The Modified Credit Ratio (MCR) is defined as the ratio of "upgrades and reaffirmations" to "downgrades and reaffirmations". An MCR closer to one indicates higher stability in the ratings, with a larger proportion of reaffirmations.
An increase in the MCR implies an improving credit quality
of the rated entities while a decline in the same signals a deterioration in credit quality of the rated entities.
The moderation in credit quality, indicative of the higher number of credit rating downgrades, has been across categories and sectors. It was more pronounced in the case of small enterprises (total revenues less than Rs 100 crores) as well as for entities who carried ‘below investment grade’ ratings (credit rating below “BBB”).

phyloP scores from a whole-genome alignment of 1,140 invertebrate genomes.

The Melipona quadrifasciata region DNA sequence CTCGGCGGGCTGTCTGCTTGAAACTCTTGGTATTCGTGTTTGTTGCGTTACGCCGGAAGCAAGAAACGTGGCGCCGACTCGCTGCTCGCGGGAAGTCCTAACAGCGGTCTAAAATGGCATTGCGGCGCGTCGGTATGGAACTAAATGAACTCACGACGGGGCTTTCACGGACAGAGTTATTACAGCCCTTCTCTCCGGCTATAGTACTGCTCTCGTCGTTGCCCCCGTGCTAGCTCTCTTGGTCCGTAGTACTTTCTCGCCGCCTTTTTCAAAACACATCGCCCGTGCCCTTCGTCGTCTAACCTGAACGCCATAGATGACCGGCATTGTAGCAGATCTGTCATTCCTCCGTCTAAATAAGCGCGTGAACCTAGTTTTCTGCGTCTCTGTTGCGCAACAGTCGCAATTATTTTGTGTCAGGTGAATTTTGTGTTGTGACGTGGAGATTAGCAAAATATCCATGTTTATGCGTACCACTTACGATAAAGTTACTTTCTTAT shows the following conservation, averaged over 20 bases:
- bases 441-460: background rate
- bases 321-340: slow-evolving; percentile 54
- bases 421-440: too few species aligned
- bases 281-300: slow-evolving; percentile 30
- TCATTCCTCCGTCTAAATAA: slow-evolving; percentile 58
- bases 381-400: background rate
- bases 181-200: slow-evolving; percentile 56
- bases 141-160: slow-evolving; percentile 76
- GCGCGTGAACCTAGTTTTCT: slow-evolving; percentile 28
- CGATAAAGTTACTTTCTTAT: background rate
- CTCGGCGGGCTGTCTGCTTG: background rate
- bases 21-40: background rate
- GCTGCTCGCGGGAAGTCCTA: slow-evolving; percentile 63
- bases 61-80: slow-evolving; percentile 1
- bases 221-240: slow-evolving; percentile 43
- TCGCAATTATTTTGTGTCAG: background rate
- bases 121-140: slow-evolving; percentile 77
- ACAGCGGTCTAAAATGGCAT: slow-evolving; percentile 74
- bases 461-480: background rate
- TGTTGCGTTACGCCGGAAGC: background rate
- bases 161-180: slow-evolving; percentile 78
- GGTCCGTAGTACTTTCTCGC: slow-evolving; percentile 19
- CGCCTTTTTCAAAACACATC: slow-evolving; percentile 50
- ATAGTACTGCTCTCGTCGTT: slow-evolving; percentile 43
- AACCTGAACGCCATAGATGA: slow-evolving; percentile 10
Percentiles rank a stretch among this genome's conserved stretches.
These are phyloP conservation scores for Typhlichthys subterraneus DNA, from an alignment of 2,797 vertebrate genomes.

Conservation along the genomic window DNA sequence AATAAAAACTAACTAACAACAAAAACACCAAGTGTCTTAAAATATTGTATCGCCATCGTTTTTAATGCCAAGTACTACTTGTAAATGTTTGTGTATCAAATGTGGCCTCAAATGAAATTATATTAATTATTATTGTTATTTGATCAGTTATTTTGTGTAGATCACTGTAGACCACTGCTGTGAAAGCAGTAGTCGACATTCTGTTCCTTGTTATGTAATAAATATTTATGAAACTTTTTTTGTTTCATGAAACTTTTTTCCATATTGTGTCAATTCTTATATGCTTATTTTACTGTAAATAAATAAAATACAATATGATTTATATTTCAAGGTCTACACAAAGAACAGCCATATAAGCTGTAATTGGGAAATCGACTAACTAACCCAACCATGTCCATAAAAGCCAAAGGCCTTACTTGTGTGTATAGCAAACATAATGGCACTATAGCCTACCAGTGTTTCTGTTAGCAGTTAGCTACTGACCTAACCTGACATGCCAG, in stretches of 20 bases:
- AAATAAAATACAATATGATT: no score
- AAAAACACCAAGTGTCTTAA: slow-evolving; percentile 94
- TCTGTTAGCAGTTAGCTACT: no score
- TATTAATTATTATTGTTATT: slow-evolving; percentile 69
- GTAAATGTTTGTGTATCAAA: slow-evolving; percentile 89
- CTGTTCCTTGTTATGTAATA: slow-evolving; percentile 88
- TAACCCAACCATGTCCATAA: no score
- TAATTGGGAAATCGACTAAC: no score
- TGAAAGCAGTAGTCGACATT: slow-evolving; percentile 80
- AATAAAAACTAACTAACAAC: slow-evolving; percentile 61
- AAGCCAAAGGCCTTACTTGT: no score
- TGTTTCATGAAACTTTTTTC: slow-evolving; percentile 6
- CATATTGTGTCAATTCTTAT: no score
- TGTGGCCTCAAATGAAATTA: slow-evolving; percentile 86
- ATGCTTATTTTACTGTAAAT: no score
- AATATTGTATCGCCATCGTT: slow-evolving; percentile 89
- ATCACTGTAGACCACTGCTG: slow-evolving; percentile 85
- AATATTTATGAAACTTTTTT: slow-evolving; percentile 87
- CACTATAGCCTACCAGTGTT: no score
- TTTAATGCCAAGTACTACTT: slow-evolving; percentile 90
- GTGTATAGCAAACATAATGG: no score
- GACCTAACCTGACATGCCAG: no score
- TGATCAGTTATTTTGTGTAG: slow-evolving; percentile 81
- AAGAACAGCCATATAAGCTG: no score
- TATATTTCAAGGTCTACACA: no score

The stability in credit quality of the large and medium enterprises (LME) and the entities that have ‘investment grade’ rating have been sustaining, limiting the moderation in credit quality at the aggregate level.
The SME segment accounted for 45 per cent of the ratings reviewed by CARE Ratings in Q1 2019-20.
At the same time, the reaffirmation and upgrade of ratings of entities has been influenced by the entities with favourable financial position/ profitability, increase in scale of operations, comfortable debt servicing parameters, liquidity position and capital structure. Company and industry specific factors too have influenced the rating changes.